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Data Integrity : 8 steps to becoming compliant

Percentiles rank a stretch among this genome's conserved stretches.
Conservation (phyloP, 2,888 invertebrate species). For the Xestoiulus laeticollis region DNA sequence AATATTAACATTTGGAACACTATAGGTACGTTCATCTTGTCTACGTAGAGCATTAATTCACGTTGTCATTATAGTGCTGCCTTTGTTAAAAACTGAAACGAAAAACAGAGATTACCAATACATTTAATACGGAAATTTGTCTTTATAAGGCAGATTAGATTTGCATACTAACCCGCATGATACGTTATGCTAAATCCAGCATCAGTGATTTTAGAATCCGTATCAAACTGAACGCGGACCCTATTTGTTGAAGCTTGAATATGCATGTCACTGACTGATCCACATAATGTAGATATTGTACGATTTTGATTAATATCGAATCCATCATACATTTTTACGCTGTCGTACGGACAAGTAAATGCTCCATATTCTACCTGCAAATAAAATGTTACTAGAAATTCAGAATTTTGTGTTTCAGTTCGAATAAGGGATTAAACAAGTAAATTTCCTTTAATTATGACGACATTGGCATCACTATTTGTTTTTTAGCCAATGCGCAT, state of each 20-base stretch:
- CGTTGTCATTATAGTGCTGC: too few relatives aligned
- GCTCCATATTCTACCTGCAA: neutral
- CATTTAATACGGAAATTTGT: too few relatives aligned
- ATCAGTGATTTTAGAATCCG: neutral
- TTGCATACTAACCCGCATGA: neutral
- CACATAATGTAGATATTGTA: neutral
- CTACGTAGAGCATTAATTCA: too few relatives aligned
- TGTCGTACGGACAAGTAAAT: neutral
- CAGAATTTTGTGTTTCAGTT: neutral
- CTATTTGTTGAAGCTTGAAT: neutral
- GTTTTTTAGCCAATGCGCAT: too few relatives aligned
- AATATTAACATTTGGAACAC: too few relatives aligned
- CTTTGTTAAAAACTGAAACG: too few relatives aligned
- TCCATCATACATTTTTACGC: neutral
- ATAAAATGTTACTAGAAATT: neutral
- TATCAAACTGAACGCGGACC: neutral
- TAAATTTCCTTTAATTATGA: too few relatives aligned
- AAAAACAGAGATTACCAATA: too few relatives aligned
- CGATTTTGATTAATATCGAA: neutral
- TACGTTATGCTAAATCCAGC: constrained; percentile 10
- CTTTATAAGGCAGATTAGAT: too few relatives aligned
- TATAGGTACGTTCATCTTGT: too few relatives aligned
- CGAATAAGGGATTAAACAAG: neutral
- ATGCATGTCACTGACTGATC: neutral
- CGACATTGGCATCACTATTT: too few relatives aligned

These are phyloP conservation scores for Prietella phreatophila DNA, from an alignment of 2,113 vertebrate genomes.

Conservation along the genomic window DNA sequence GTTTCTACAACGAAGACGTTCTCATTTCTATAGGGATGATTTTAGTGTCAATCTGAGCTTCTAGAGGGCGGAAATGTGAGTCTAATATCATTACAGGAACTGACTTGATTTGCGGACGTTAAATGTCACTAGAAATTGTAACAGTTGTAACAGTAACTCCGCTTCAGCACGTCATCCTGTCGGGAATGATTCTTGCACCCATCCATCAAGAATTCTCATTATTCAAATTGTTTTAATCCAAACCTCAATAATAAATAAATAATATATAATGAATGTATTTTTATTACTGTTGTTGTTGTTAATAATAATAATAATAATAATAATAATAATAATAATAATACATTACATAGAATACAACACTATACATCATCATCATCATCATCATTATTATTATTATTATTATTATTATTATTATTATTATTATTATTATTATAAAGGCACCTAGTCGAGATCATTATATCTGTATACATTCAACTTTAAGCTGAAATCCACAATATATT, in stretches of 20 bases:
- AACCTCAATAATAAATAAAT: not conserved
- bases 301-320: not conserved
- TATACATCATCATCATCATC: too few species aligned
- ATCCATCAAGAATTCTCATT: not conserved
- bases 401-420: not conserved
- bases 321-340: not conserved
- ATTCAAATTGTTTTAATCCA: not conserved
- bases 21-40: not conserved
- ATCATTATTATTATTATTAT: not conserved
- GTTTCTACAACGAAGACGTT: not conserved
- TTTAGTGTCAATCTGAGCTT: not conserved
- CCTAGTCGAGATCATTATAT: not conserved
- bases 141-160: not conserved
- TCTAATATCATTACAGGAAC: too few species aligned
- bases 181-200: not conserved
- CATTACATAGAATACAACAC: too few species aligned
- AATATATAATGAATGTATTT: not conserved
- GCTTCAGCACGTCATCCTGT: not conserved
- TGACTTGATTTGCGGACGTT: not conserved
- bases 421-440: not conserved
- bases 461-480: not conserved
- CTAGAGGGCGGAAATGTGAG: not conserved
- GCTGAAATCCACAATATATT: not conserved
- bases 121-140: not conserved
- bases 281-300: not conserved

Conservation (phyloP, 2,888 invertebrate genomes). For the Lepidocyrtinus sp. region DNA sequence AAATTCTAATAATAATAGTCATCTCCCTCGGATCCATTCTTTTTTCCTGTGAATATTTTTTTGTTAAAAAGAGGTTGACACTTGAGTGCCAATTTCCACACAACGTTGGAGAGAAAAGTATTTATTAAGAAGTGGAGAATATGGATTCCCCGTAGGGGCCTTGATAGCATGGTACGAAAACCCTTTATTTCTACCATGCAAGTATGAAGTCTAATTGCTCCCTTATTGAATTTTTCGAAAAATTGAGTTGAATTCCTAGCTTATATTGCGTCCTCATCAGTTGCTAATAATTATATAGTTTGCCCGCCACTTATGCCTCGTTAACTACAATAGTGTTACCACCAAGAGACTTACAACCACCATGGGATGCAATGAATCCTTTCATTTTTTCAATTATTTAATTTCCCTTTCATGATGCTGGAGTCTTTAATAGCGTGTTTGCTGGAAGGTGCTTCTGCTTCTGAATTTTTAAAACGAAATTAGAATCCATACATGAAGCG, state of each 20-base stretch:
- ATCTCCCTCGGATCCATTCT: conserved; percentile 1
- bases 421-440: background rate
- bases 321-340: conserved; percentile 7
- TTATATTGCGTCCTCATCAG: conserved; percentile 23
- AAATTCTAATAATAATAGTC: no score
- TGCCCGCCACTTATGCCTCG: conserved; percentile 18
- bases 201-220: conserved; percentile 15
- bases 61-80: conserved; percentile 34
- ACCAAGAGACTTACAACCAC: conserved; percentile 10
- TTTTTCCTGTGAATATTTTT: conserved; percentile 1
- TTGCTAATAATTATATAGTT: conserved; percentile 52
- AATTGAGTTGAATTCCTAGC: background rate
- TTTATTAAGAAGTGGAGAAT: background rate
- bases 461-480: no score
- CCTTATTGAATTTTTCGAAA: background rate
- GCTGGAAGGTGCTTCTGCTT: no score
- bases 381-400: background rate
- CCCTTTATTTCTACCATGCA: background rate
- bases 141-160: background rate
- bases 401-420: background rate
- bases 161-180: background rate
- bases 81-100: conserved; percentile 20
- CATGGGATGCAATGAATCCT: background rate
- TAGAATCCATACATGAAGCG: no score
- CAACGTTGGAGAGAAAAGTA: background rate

DATA INTEGRITY: 8 STEPS TO COMPLIANCE The pharmaceutical industry has to ensure a constant quest for quality in an ever-changing regulatory environment. To achieve this, the generation of electronic data has become an inevitable solution, and one that has been implemented in many organisations. Data servers, clouds… the practicality and time-saving benefits of digital technology are major advantages that promote functional quality systems. But like all developments, there is a corollary that must not be overlooked: data integrity. This has become a major security issue for pharmaceutical organisations. Find out below about the different phases you need to consider in order to achieve compliance and take the first steps in your data management policy. 1- KNOWING REGULATION Data integrity in the pharmaceutical industry is closely linked to Good Manufacturing Practice (GMP) and the GxP environment, encompassing Good Manufacturing Practice (GMP), Good Laboratory Practice (GLP) and Good Distribution Practice (GDP). These standards govern the processes and systems used in the production and distribution of medicines, guaranteeing their quality and safety. In France, compliance with these standards is mandatory under the Public Health Code, in particular articles L. 5111-1 and R. 5121-114, on pain of severe penalties and repercussions for the company’s reputation. As a reminder, you will find below a summary of the regulatory texts on data integrity in the pharmaceutical industry: Data Integrity and Compliance With Drug CGMP : Questions and Answers- Guidance for Industry MHRA’s ‘GXP’ Data Integrity Guidance and Definitions OECD’s Advisory Document of the Working Party on Good Laboratory Practice on GLP Data Integrity PIC/S’s Guide “Good practices for data management and  integrity in regulated GMP/GDP environments” Guide de bonnes pratiques de gestion des données et des enregistrements Annexe 11 des BPF : Guide des BPF pour les systèmes informatisés     What are the implications of non-compliance in terms of data integrity? Failure to comply with the regulatory texts on data integrity in the pharmaceutical industry obviously entails its share of sanctions: warnings, injunctions, withdrawal of marketing authorisations and criminal proceedings. It also has collateral consequences that I leave to you to assess: risks to public health ; economic repercussions damage to the company’s reputation. 2- MANAGING A PROJECT TEAM Compliance requires a collaborative approach, involving various stakeholders such as quality, IT and possibly legal teams. A project manager with data-integrity expertise is essential to structure the efforts and guarantee the effectiveness of the actions undertaken. A typical team dedicated to data integrity could be made up as follows: Quality manager: This professional is responsible for overseeing the entire compliance process and ensuring that standards and regulations are respected. He or she is the guarantor of data quality and works closely with other team members to coordinate actions and initiatives. IT Manager: responsible for selecting, implementing and maintaining the IT systems needed to manage and protect data. They must ensure that these systems comply with security and confidentiality standards. Regulatory expert: This professional has in-depth knowledge of the legislation in force in the pharmaceutical industry. They advise the team on regulatory requirements and ensure that all actions taken comply with these standards. Training Manager: Staff awareness and training are essential for the successful implementation of new processes and systems. The Training Manager is responsible for designing and delivering programmes tailored to each level of the organisation. Operational team members: In addition to the key players mentioned above, the project team may also include staff from different departments within the company, such as production, clinical procedures, research and development, etc. Their sector expertise and knowledge of the new processes and systems is essential for the success of the project. Their sector expertise and knowledge of specific business processes are invaluable in identifying the data integrity needs and challenges in their respective areas of activity. 3- UNDERSTANDING DATA FLOW An in-depth understanding of the flow of data is needed to identify points of vulnerability and implement appropriate controls. The dematerialisation of documents can facilitate this understanding by making data more accessible and more easily traceable, but it is important to know how it is organised and classified. The first steps to be taken are therefore to : Mapping data flows throughout the organisation to understand how data is generated, stored, transferred and used. Identifying critical points in the data flow where additional control measures may be required to ensure data integrity. Steps to compliance of data integrity 4- KNOW YOUR SYSTEMS La sécurité des données est un aspect critique de la gestion de l’intégrité des données. Cela comprend à la fois la sécurité physique des infrastructures et des supports de stockage, ainsi que la sécurité logique pour contrôler l’accès aux systèmes et aux données. Les mesures de sécurité doivent être robustes pour prévenir toute altération ou accès non autorisé aux données, et des plans de continuité d’activité doivent être établis pour garantir la disponibilité des données en cas d’incidents ou de sinistres. Votre plan doit ainsi prévoir d’effectuer un inventaire des systèmes informatiques et des processus associés. Il conviendra de s’assurer qu’ils sont conformes aux normes de qualité et de sécurité. Ensuite, il faudra identifier les lacunes potentielles dans les systèmes et proposer des solutions pour les corriger et améliorer l’intégrité des données. YOUR DATA INTEGRITY POLICY MADE SIMPLE LUGAN CONSULTING has established expertise in the field of Data Integrity. By delegating this task to us, you can ensure that your data is compliant with regulatory requirements. Contact us 5- ANALYSING CRITICALITY Some data is more critical than others and deserves special attention in terms of protection. An in-depth analysis of the criticality of data enables you to prioritise actions and concentrate efforts where they are most needed. For example, you could start by assessing the criticality of data in terms of its impact on the quality of pharmaceutical products and on patient safety. Then prioritise data governance efforts by focusing on the data that is most critical to the business. 6- EVALUATING SYSTEMS A systems audit is based on a number of principles, including the ALCOA +